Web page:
Why Your Own Recorded Voice Often Sounds Weird

Have you ever sent a voice message, via WhatsApp or Instagram, etc,. And found that when you played it back, the sound of your own voice shocked you?

Have you ever seen a video of yourself and not recognized the voice in the video being played back?

Well, if you have, then you’re not alone.

As it would turn out, virtually everyone on the planet hears and perceives their own voice differently on a recording than what it actually sounds like.

However, there is a scientific reason for this!

So, let’s dive in.

Why your voice sounds different on a recording

Without getting too technical here, the basic process of hearing is pretty simple.

When you make a sound with your mouth, your eardrums pick up those sound waves and convert them into vibrations that can be translated by the brain into sound.

But, this isn’t the only way that we hear.

When you make a sound, those sound waves travel all around you.

Your own ears pick them up and allow you to hear yourself through these eardrum vibrations.

However you may not know that when you make a sound you also hear it inside your head–literally.

Man speaking to a dictaphone

The sound waves made by the vocal cords will literally vibrate your skull, and cause your brain to convert those vibrations into separate frequencies–usually lower tones–that you hear in tandem with the higher pitches of your vibrations in the ear.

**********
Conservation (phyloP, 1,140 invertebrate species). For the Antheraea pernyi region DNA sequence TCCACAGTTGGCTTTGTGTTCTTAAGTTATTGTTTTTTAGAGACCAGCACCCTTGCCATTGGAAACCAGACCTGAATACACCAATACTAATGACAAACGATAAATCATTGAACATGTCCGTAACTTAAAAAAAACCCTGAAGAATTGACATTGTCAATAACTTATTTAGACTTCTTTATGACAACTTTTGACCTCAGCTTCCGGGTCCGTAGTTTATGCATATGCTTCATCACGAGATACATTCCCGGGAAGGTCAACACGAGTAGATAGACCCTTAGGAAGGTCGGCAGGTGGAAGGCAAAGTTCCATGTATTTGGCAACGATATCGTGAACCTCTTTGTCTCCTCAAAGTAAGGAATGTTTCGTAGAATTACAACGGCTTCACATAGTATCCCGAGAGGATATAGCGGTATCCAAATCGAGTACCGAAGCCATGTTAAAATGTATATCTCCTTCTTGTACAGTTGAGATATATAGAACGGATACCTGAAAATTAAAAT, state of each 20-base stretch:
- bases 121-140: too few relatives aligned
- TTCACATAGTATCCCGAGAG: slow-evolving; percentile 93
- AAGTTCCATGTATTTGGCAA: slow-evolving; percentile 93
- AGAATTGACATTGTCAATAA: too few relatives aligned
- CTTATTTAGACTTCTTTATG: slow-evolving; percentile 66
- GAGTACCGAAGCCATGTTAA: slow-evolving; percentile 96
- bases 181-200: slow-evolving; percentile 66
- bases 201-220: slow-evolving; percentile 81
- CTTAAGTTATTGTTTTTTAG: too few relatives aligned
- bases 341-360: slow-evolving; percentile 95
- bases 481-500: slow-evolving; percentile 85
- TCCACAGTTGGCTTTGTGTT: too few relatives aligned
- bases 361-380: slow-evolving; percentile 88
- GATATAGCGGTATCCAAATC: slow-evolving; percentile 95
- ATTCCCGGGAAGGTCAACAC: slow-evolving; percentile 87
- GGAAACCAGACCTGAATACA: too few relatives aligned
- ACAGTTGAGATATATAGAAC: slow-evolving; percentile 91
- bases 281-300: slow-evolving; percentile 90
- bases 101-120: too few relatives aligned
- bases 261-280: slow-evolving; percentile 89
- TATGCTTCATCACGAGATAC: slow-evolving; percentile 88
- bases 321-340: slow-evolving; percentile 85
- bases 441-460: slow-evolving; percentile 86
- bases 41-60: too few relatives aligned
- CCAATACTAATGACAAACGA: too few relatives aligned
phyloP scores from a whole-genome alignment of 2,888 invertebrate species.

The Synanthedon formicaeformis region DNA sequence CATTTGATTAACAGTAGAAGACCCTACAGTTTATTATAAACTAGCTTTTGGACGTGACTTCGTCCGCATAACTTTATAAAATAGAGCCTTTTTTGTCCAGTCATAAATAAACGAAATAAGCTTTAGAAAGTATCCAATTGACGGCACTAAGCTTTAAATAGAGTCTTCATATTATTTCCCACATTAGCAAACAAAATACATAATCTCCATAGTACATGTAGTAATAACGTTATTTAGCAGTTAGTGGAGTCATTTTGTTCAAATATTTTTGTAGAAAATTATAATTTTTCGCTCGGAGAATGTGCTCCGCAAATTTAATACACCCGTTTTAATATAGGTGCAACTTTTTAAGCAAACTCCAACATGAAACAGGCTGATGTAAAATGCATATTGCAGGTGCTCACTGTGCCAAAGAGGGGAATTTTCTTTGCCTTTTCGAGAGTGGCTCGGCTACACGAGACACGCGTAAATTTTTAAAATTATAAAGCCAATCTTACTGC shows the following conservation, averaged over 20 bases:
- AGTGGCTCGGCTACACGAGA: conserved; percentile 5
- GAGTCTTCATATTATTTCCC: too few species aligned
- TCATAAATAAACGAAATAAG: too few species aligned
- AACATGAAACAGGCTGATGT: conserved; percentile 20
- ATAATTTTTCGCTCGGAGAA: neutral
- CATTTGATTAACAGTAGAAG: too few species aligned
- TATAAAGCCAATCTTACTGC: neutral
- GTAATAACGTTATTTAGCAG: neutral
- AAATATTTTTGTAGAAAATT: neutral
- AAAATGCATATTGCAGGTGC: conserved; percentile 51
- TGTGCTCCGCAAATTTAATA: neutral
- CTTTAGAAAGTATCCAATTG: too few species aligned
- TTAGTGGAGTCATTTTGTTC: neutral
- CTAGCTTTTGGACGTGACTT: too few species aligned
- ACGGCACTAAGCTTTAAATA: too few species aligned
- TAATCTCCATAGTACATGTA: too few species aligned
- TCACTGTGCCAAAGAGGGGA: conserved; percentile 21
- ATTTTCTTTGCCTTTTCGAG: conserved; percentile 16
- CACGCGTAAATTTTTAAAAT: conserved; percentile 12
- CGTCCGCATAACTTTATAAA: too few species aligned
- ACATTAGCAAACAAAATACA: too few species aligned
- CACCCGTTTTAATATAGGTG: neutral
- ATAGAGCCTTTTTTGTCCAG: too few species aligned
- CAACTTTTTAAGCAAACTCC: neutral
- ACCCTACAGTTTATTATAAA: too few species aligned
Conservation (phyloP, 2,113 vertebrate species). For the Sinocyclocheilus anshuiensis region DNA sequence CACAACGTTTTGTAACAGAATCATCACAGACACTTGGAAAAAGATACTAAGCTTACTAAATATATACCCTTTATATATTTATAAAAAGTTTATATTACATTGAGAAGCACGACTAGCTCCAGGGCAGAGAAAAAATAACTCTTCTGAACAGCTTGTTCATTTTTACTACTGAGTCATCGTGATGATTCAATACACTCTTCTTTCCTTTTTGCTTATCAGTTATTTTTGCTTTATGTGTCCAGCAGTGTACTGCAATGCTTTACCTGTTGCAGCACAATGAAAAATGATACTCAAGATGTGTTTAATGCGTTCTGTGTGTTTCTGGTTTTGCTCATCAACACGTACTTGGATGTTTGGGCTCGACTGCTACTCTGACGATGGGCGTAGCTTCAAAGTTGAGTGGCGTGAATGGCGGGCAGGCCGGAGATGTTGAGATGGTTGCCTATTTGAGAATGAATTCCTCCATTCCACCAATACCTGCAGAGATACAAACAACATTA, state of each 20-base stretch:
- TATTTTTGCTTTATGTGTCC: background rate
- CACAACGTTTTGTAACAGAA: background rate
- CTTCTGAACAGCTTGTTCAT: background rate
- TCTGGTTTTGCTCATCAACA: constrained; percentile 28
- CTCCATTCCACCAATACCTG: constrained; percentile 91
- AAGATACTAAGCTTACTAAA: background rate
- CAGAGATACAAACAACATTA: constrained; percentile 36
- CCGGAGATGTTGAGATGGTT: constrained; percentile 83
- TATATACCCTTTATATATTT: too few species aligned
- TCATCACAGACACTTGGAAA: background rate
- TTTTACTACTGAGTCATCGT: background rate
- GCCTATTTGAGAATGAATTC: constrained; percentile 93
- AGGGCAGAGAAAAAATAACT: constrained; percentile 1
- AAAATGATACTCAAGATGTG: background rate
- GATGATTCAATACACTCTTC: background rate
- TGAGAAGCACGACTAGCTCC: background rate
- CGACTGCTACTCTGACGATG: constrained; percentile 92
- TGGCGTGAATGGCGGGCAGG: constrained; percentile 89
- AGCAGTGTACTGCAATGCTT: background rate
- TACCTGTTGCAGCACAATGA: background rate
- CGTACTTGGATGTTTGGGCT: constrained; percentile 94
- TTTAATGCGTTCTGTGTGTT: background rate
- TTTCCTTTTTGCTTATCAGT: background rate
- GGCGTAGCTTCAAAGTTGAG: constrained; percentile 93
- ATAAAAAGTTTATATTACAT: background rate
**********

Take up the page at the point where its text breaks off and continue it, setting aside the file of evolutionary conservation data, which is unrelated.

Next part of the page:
This causes your voice to appear slightly deeper within your own head than it would if someone else was hearing it.

What does all this translate to?

Well, essentially, when you listen to a recorded voice that voice is not being received via vibrations in your skill.

It is only going through the eardrums.

This cuts out the slightly lower tones of skull vibrations.

So, when you hear your own voice on a recording, you are hearing it without these vibrations that you are so used to perceiving.

You are hearing your voice as everyone else hears it.

Why is this so annoying?

The fact that we find this so irritating is a pretty difficult topic.

The truth is, that we don’t know with 100% certainty why we don’t like our own voices.

But our best guess is pretty good.

The simple truth is that when you get used to something, you begin to expect that thing after a while, and you start to grow irritated when it’s not there anymore.

When we become used to how our voices sound, our brains learn to expect ourselves to sound that way.

It has conditioned itself to hear your own voice in one specific tone, frequency, and accent.

These things can get lost when you strip away the deeper element of inner-cranial vibrations.

So when you play a recording of yourself, your brain is preparing to hear a voice that sounds exactly like, well, you.

But it doesn’t.

It sounds like a different you.

This leads to quite a few people feeling like they can’t stand their recorded voice, or avoiding listening to their recorded voice altogether.

This is, of course, a very simplified version of how the science works.

But it essentially boils down to how you expect to perceive your own voice versus how your voice actually sounds.

Simple, right!?

How can I avoid this?

Listening to your own voice might be uncomfortable, but it doesn’t have to be.

Forcing yourself to listen to your own voice so much that it is no longer weird, might be the easiest way to become more comfortable listening to your own voice.